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Synth Secrets is a series of programming tutorials in which we show how to make a range of classic and new synth sounds using plugins such as Massive, Sylenth and Predator.

The type of techy stab we’re creating in this walkthrough is hugely versatile, working well in house, techno and tech house tracks. As we’ll demonstrate, once we’ve got the crux of the sound together there’s plenty of automation and processing techniques we can apply to keep interest and progression with the sound.

Here’s an audio example of the sound we’ll be making:

And here’s a screengrab of the notes we’ve used to create our hook. We’ve applied quite a big swing to the notes for that rolling techy flavour:

MIDI Screengrab

Step 1

Begin by loading an instance of Massive and select ‘new sound’ from the File drop-down menu. Now, over on Osc1, load the Flenders I wavetable from the Digital/Hybrid section (for an explanation of how Massive’s wavetables work, read our guide here). Take the Pitch control down 2 octaves to -24.00, and push the Wt-position up to around 75%.

On Osc2, load up a Woody wavetable from the Basic section and take the pitch down to -7.00. Experiment with the Wt-position here and dial it to taste; we’ve kept it fully to the left but with the intention of automating this control later.

In the Osc3 section, simply turn the oscillator on and leave everything as it is. This adds a Sawtooth wave to the sound, which helps to fatten up the sound.

Step 1

Step 2

Next, load a Daft Filter in Filter 1. Take the Cutoff and Resonance controls all the way down. We can now use an envelope to modulate the filter cutoff frequency in order to shape the stab. Click and drag the blue crosshair above 1Env in the modulation section, and drop it in the first modulation box found underneath the cutoff frequency control.

A blue 1 will have now appeared on the modulation box. Click and drag up on this to apply the envelope modulation. You will now see a blue band appear round the Cutoff control. Click and drag up so this extends about two thirds of the way round.

Now to tweak the envelope settings. Keep the Attack as it is, bring the Decay up to a little bit before halfway and bring down the Decay Level (Sustain) all the way.

Step 2

Step 3

Now on the Voicing tab, check the Monophon box to make the sound monophonic, meaning we can only play one note at a time. You will also hear pitch glide as you play notes. We can set this on the Osc tab. In our case we’ve gone for a setting around quarter of the way up, providing a subtle transition between notes. We’ve also checked the Restart via Gate box for a more consistent sound.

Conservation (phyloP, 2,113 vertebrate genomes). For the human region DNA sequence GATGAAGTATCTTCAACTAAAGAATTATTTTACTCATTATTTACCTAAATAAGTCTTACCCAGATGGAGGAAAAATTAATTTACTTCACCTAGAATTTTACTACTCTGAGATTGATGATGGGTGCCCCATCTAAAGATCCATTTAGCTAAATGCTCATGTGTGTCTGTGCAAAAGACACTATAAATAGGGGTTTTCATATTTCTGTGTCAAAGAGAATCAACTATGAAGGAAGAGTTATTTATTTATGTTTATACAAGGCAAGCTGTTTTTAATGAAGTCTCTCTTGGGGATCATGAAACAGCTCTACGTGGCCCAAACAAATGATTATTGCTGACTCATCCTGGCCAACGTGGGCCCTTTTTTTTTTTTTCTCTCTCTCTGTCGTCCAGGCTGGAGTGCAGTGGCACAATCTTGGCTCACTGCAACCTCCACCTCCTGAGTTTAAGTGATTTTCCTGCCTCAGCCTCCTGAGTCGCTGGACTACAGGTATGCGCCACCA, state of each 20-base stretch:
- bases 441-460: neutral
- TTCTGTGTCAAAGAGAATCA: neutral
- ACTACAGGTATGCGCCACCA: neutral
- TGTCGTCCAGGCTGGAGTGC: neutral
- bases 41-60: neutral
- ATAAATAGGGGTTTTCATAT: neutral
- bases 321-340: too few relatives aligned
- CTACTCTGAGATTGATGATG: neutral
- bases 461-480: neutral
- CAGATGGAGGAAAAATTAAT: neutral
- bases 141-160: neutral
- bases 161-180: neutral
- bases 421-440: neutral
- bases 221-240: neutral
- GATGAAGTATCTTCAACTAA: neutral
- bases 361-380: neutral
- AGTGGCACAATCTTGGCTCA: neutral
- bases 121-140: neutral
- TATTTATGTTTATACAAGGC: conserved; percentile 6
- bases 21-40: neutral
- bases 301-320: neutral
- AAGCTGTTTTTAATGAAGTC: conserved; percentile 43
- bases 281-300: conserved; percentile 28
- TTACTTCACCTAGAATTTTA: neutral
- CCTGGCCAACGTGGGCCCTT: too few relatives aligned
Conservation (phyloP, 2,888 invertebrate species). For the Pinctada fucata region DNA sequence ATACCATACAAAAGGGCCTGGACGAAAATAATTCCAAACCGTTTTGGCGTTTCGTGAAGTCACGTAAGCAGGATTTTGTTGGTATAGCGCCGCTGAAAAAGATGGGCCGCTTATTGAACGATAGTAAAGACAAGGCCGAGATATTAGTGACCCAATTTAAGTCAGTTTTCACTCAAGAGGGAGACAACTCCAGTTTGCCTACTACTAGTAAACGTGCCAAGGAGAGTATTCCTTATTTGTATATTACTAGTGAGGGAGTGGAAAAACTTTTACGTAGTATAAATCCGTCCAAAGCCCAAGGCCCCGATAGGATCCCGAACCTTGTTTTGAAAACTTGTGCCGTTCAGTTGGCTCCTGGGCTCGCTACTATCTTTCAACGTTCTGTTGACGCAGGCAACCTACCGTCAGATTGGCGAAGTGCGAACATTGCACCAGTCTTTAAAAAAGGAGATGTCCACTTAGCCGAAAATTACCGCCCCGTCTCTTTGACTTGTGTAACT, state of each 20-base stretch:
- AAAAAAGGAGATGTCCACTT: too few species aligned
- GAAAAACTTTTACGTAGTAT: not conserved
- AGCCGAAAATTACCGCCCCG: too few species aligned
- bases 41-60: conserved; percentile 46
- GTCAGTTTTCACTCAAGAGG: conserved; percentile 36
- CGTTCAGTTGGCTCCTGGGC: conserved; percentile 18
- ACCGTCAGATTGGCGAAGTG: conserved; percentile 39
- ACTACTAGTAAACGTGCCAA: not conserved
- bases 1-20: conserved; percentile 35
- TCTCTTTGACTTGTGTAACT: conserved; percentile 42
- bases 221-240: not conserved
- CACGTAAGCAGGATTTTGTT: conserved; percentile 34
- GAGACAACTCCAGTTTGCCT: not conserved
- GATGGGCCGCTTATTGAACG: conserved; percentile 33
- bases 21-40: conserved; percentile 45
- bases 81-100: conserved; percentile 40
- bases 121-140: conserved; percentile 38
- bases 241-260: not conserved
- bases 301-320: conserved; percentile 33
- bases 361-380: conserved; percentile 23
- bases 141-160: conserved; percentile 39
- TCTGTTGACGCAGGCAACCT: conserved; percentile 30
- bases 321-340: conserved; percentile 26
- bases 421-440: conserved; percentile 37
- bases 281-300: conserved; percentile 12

Step 3.1

Step 3.2

Step 4

Using Massive’s built-in effects we can bring the sound to life a bit. In the FX1 slot, load a Dimension Expander. Keep the Dry/Wet control around half way and take the Size all the way down to centralise the effect.

In the FX2 slot, load a Reverb. Bring the Dry/Wet control almost all the way down so the sound isn’t washed in reverb, pull down the Size slightly and push up the Density and Color controls all the way.

Step 4.1

Step 4.2

Step 5

Using Logic’s Latch automation mode we can quickly bring up an automation lane in order to automate any parameter in Massive. On the mixer channel strip, select Latch from the automation drop-down menu found above the Pan control, then play back the sequence and click on any parameter you want to automate. In our case, that’s the Wt-position control of Osc2.

Now press A on your keyboard to show the automation in Logic and click the arrow on the track in the Main (arrange) window to reveal the automation lanes. We’ve taken the Wt-position control up to 73 for the second two bars of the sequence. Make sure you put the channel back into Read mode afterwards, otherwise you’ll accidentally start applying automation to numerous parameters on this channel.

Step 5.1

Step 5.2

Step 6

We can now add an extra layer to this sound by duplicating the channel in Logic (highlight the channel and press cmd-D), copying the MIDI regions over to this channel and moving the notes up by an octave. This adds a top layer to the synth, which you could bring in and out of the arrangement to add progression.

We’ll also apply some processing to this top layer synth, adding Logic’s Stereo Spread to add some width to the sound. Take the Lower Int control down to 46% and take the Lower Freq up to 200 Hz so we’re not applying any stereo imaging to the low end of the synth.

We’ll also add the Tape Delay plugin with the feedback to 45%, Sync off and the delay time set to 50.0ms. We’ll start with the Wet control at 0% and automate this, increasing it to 63% in the second two bars of the sequence, providing an end phrase fill.

Step 6.1

Step 6.2

If you enjoyed this tutorial you might find our book ‘The Secrets of Dance Music Production’ a helpful resource for similar tutorials.

11th December, 2015

Synth Secrets is sponsored by

u-he

u-he are makers of award-winning software synthesisers and effects including Diva, Repro-1, Zebra2, Hive, Bazille, Presswerk and Satin.

Download the demos and try them for yourself at www.u-he.com

 

 

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